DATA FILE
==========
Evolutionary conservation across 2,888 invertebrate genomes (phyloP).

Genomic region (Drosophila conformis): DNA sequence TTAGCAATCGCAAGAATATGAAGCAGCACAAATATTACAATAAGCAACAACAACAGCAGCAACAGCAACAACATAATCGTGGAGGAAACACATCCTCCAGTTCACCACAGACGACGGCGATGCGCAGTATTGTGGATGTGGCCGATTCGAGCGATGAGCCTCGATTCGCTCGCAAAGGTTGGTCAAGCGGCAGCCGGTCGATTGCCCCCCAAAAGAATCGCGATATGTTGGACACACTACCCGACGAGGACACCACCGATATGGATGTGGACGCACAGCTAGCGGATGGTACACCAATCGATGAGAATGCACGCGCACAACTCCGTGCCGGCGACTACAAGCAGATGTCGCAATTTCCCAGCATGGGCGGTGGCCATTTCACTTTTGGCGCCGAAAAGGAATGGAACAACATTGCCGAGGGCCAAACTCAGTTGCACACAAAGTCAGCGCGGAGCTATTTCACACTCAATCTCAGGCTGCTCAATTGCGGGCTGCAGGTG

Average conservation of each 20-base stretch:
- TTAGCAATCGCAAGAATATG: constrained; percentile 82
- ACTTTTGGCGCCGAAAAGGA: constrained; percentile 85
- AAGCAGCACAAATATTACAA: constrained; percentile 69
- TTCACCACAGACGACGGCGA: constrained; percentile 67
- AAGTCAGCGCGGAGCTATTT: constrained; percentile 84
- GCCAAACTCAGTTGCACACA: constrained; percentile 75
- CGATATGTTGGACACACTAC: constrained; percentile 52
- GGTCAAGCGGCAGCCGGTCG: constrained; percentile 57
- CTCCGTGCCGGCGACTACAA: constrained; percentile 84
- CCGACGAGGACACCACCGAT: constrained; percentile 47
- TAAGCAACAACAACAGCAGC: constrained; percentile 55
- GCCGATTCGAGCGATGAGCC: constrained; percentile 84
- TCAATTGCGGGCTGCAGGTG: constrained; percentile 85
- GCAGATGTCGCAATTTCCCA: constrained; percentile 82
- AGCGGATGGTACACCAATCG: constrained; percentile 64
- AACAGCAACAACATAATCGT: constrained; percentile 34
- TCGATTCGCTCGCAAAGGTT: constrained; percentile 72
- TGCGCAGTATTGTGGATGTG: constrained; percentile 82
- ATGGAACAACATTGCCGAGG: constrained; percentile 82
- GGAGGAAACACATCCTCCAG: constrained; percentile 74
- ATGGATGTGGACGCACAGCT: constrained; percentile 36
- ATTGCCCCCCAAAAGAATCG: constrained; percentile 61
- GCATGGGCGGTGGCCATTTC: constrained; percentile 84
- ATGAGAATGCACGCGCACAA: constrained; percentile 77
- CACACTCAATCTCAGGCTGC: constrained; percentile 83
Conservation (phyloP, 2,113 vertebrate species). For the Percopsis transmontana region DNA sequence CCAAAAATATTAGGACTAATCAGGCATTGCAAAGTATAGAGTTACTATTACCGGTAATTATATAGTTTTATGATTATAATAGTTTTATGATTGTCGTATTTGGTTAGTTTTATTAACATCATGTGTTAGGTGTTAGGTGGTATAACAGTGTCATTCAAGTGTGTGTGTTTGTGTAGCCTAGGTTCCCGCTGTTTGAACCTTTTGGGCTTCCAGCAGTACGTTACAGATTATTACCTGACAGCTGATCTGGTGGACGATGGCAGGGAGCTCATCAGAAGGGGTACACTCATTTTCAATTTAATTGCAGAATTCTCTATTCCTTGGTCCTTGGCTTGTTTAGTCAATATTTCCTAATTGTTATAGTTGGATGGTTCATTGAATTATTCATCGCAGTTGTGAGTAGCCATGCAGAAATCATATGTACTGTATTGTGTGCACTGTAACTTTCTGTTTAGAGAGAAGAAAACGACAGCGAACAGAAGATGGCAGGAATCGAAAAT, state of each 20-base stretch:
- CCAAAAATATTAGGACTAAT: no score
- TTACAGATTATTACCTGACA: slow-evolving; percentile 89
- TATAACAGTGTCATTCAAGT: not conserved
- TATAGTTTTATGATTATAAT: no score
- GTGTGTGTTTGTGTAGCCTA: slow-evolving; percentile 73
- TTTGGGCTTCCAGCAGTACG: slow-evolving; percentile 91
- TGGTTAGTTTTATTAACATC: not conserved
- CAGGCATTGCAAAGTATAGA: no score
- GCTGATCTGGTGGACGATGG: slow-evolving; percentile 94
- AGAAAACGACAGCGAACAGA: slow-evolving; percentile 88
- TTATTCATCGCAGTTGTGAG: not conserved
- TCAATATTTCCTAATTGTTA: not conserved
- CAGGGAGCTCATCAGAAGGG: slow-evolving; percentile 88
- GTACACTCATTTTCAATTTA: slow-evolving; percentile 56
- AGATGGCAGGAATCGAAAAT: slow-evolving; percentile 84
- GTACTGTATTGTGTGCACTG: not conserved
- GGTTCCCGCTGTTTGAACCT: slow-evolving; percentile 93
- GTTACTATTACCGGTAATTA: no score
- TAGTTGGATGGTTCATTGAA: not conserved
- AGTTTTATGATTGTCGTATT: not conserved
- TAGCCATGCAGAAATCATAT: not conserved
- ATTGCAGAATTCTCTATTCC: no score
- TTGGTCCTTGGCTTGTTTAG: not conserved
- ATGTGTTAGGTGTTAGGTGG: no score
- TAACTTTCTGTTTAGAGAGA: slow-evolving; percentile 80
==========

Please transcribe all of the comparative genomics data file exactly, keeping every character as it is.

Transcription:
Evolutionary conservation across 2,888 invertebrate genomes (phyloP).

Genomic region (Drosophila conformis): DNA sequence TTAGCAATCGCAAGAATATGAAGCAGCACAAATATTACAATAAGCAACAACAACAGCAGCAACAGCAACAACATAATCGTGGAGGAAACACATCCTCCAGTTCACCACAGACGACGGCGATGCGCAGTATTGTGGATGTGGCCGATTCGAGCGATGAGCCTCGATTCGCTCGCAAAGGTTGGTCAAGCGGCAGCCGGTCGATTGCCCCCCAAAAGAATCGCGATATGTTGGACACACTACCCGACGAGGACACCACCGATATGGATGTGGACGCACAGCTAGCGGATGGTACACCAATCGATGAGAATGCACGCGCACAACTCCGTGCCGGCGACTACAAGCAGATGTCGCAATTTCCCAGCATGGGCGGTGGCCATTTCACTTTTGGCGCCGAAAAGGAATGGAACAACATTGCCGAGGGCCAAACTCAGTTGCACACAAAGTCAGCGCGGAGCTATTTCACACTCAATCTCAGGCTGCTCAATTGCGGGCTGCAGGTG

Average conservation of each 20-base stretch:
- TTAGCAATCGCAAGAATATG: constrained; percentile 82
- ACTTTTGGCGCCGAAAAGGA: constrained; percentile 85
- AAGCAGCACAAATATTACAA: constrained; percentile 69
- TTCACCACAGACGACGGCGA: constrained; percentile 67
- AAGTCAGCGCGGAGCTATTT: constrained; percentile 84
- GCCAAACTCAGTTGCACACA: constrained; percentile 75
- CGATATGTTGGACACACTAC: constrained; percentile 52
- GGTCAAGCGGCAGCCGGTCG: constrained; percentile 57
- CTCCGTGCCGGCGACTACAA: constrained; percentile 84
- CCGACGAGGACACCACCGAT: constrained; percentile 47
- TAAGCAACAACAACAGCAGC: constrained; percentile 55
- GCCGATTCGAGCGATGAGCC: constrained; percentile 84
- TCAATTGCGGGCTGCAGGTG: constrained; percentile 85
- GCAGATGTCGCAATTTCCCA: constrained; percentile 82
- AGCGGATGGTACACCAATCG: constrained; percentile 64
- AACAGCAACAACATAATCGT: constrained; percentile 34
- TCGATTCGCTCGCAAAGGTT: constrained; percentile 72
- TGCGCAGTATTGTGGATGTG: constrained; percentile 82
- ATGGAACAACATTGCCGAGG: constrained; percentile 82
- GGAGGAAACACATCCTCCAG: constrained; percentile 74
- ATGGATGTGGACGCACAGCT: constrained; percentile 36
- ATTGCCCCCCAAAAGAATCG: constrained; percentile 61
- GCATGGGCGGTGGCCATTTC: constrained; percentile 84
- ATGAGAATGCACGCGCACAA: constrained; percentile 77
- CACACTCAATCTCAGGCTGC: constrained; percentile 83
Conservation (phyloP, 2,113 vertebrate species). For the Percopsis transmontana region DNA sequence CCAAAAATATTAGGACTAATCAGGCATTGCAAAGTATAGAGTTACTATTACCGGTAATTATATAGTTTTATGATTATAATAGTTTTATGATTGTCGTATTTGGTTAGTTTTATTAACATCATGTGTTAGGTGTTAGGTGGTATAACAGTGTCATTCAAGTGTGTGTGTTTGTGTAGCCTAGGTTCCCGCTGTTTGAACCTTTTGGGCTTCCAGCAGTACGTTACAGATTATTACCTGACAGCTGATCTGGTGGACGATGGCAGGGAGCTCATCAGAAGGGGTACACTCATTTTCAATTTAATTGCAGAATTCTCTATTCCTTGGTCCTTGGCTTGTTTAGTCAATATTTCCTAATTGTTATAGTTGGATGGTTCATTGAATTATTCATCGCAGTTGTGAGTAGCCATGCAGAAATCATATGTACTGTATTGTGTGCACTGTAACTTTCTGTTTAGAGAGAAGAAAACGACAGCGAACAGAAGATGGCAGGAATCGAAAAT, state of each 20-base stretch:
- CCAAAAATATTAGGACTAAT: no score
- TTACAGATTATTACCTGACA: slow-evolving; percentile 89
- TATAACAGTGTCATTCAAGT: not conserved
- TATAGTTTTATGATTATAAT: no score
- GTGTGTGTTTGTGTAGCCTA: slow-evolving; percentile 73
- TTTGGGCTTCCAGCAGTACG: slow-evolving; percentile 91
- TGGTTAGTTTTATTAACATC: not conserved
- CAGGCATTGCAAAGTATAGA: no score
- GCTGATCTGGTGGACGATGG: slow-evolving; percentile 94
- AGAAAACGACAGCGAACAGA: slow-evolving; percentile 88
- TTATTCATCGCAGTTGTGAG: not conserved
- TCAATATTTCCTAATTGTTA: not conserved
- CAGGGAGCTCATCAGAAGGG: slow-evolving; percentile 88
- GTACACTCATTTTCAATTTA: slow-evolving; percentile 56
- AGATGGCAGGAATCGAAAAT: slow-evolving; percentile 84
- GTACTGTATTGTGTGCACTG: not conserved
- GGTTCCCGCTGTTTGAACCT: slow-evolving; percentile 93
- GTTACTATTACCGGTAATTA: no score
- TAGTTGGATGGTTCATTGAA: not conserved
- AGTTTTATGATTGTCGTATT: not conserved
- TAGCCATGCAGAAATCATAT: not conserved
- ATTGCAGAATTCTCTATTCC: no score
- TTGGTCCTTGGCTTGTTTAG: not conserved
- ATGTGTTAGGTGTTAGGTGG: no score
- TAACTTTCTGTTTAGAGAGA: slow-evolving; percentile 80